Master's students may take any four graduate courses as long as these are approved by their supervisor. Graduate students in the department may include in their programs relevant courses from other departments within the Division.
The department currently offers the following courses. The actual courses offered each term will be determined by student demand and the availability of faculty.
CSC 502: Digital Topology and Mathematical Morphology (3-3-0)
Digital topology deals with topological properties of digital images. Its concepts and results are used to specify and justify some important image processing algorithms, including algorithms for thinning, boundary extraction, object counting, and contour-filling. Mathematical Morphology is a set-theoretic method of image analysis allowing to extract image components that are useful for representation and description. It can provide boundaries of objects, their skeletons, and their convex hulls. It is also useful for many pre- and post-processing techniques, especially in edge thinning. The goal of this course is to provide a full exposure to these techniques, their mathematical backgrounds, and their different applications.
CSC 505: Automata Theory and Computational Complexity (3-3-0)
Cross-listed with CSC 405. The course will address finite-state machines, context-free languages and pushdown automata, computability. A systematic study of the known relations between the most important resource bounded complexity classes, reductions, separation results and translation techniques is also included. Students are expected to prepare a research paper during the course.
CSC 506: Parallel Models and Algorithms (3-3-0)
This course is an introduction to the design and analysis of parallel algorithms and also to the various models of parallel computation. Typical topics include: parallel algorithms for various problems such as basic arithmetic, sorting, searching, selection, graph theory, matrix computations, combinatorial enumeration, optimization, computational geometry, and numerical analysis; parallel computational models and their properties; complexity classes; the parallel computation thesis.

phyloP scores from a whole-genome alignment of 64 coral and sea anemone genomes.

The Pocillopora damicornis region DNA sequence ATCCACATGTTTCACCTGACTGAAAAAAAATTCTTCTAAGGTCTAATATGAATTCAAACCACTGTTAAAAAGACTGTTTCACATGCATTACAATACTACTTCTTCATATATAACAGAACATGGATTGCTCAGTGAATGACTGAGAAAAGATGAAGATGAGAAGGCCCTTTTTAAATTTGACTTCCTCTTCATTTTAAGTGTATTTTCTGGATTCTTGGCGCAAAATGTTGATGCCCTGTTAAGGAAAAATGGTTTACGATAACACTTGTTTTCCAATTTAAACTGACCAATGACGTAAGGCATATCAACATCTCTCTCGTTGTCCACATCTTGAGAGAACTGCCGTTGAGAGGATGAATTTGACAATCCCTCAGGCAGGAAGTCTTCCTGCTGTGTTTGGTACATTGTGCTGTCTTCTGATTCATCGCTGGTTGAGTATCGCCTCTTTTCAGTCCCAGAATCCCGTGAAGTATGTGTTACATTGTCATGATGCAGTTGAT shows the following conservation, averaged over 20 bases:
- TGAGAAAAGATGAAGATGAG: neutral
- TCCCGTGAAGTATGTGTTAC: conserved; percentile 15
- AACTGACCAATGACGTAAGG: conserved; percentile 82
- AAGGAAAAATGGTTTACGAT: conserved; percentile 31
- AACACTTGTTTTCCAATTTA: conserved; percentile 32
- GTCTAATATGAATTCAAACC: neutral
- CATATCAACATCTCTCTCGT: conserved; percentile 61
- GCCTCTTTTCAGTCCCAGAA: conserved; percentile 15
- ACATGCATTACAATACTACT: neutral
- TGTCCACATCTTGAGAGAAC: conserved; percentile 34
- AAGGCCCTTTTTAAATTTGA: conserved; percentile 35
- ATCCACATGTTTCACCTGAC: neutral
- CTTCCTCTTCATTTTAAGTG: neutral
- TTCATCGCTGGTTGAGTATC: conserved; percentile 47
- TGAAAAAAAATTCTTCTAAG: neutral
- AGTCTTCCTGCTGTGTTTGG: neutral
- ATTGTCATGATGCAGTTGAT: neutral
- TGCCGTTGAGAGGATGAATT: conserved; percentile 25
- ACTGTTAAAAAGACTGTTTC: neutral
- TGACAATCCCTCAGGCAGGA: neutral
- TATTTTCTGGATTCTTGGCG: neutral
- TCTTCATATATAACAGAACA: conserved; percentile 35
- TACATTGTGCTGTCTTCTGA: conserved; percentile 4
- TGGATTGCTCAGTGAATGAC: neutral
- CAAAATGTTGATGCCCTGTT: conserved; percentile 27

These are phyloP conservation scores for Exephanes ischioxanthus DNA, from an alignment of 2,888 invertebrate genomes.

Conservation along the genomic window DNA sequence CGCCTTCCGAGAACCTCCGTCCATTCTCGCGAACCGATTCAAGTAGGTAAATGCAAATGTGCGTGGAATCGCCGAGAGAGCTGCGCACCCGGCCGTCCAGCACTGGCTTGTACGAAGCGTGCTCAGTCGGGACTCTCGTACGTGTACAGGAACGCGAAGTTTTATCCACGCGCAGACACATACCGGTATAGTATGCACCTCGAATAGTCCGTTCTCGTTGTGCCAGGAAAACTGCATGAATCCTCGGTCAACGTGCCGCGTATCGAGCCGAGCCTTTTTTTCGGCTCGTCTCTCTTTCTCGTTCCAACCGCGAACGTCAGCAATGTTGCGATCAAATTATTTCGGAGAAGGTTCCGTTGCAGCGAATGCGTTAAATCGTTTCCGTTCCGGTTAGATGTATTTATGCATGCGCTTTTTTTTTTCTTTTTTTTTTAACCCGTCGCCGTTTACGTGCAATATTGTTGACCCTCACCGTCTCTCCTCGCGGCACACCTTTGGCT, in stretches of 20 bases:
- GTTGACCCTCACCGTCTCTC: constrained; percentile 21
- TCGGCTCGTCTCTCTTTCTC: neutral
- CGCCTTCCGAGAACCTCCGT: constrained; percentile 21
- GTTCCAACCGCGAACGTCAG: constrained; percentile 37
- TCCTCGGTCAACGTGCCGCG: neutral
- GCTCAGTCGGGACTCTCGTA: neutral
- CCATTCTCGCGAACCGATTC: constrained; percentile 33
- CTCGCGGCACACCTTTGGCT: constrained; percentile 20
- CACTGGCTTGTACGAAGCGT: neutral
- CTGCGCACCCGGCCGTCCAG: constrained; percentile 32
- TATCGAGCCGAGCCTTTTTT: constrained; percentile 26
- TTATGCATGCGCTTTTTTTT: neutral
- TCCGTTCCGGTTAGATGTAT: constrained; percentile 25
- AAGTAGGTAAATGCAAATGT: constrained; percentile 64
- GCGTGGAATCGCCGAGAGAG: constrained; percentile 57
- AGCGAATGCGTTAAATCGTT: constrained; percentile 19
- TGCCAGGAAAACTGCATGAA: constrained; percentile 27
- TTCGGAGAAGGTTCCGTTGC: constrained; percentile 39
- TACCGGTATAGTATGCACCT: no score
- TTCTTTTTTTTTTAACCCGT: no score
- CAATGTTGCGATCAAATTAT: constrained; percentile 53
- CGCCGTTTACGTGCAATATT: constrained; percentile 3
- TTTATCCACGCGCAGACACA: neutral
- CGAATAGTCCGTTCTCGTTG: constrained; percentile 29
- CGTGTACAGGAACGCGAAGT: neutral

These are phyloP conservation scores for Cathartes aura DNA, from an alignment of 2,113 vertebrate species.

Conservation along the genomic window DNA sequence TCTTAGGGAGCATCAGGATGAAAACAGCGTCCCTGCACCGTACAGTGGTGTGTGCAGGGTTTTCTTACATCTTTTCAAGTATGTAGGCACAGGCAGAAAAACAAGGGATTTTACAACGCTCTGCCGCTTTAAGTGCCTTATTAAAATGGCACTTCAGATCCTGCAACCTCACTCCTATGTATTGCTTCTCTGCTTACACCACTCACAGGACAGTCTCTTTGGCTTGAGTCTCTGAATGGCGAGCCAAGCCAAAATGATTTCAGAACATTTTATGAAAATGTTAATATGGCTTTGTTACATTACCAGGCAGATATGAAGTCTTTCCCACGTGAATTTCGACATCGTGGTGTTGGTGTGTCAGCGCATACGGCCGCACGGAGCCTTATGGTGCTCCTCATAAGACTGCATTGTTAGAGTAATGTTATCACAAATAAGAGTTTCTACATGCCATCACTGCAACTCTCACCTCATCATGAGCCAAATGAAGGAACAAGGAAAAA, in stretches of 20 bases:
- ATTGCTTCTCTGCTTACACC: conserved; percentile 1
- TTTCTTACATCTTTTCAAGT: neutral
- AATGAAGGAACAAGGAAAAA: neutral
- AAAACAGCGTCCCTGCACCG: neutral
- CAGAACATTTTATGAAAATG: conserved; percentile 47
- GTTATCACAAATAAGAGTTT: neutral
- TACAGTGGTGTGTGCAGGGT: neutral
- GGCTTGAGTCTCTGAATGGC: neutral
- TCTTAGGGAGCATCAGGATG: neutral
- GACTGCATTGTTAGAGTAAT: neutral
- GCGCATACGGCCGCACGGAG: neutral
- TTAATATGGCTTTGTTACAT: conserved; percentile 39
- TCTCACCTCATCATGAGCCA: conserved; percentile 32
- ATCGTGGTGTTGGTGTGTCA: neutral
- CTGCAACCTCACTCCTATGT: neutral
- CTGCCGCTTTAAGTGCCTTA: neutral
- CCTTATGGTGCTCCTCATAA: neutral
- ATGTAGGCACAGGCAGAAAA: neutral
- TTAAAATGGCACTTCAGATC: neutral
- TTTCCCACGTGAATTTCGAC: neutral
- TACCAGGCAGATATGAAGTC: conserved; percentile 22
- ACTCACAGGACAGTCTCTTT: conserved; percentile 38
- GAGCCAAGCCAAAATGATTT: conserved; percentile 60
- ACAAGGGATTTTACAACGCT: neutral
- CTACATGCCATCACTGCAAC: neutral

CSC 509: Pattern Recognition (3-3-0)
This course addresses the statistical pattern classification theory and techniques. The material presented is concerned with discrimination and classification in the context of computer vision applications. The course topics include Bayesian decision theory, maximum likelihood estimation, nonparametric techniques, stochastic methods and unsupervised clustering.
CSC 510: Model-Based Testing of Reactive Systems (3-3-0)
Testing is the primary hardware and software verification technique used by industry today. Usually, it is ad hoc, error prone, and very expensive. In recent years, however, many attempts have been made to develop more sophisticated, formal testing methods. The goal of this course is to provide an in-depth exposure of this emerging area. Students are expected to participate in the presentation of the lecture material and perform independent research.
CSC 512: Mathematical Models in Image Processing (3-3-0)
Cross-listed with CSC 412. Image processing is a rapidly growing field. As such, it requires and necessitates a number of mathematical models and domains to achieve efficient processing algorithms. Designing a successful processing technique invariably relies on having a successful model for images themselves. The mathematical techniques needed could range from Partial differential equations, Differential geometry, Morse theory, Topology, Algebraic topology, Wavelets, Statistical techniques, Calculus of variations, Numerical methods, Graph theory, and Optimization. The objective of this course is to discuss in depth a number of selected mathematical topics (and their use in image processing) that are of interest to the students at the moment the course is given.
CSC 513: Image Analysis (3-3-0)
Cross-listed with CSC 413. Image analysis is concerned with the development of machine algorithms in order mimic the biological organism's ability to see and understand images and videos. The course content include: camera models and calibration, image enhancement, features extraction and representation, shape from shading, stereo and texture, optical flow, motion analysis, high level vision and case studies.
CSC 514: Computer Networks and Distributed Algorithms (3-3-0)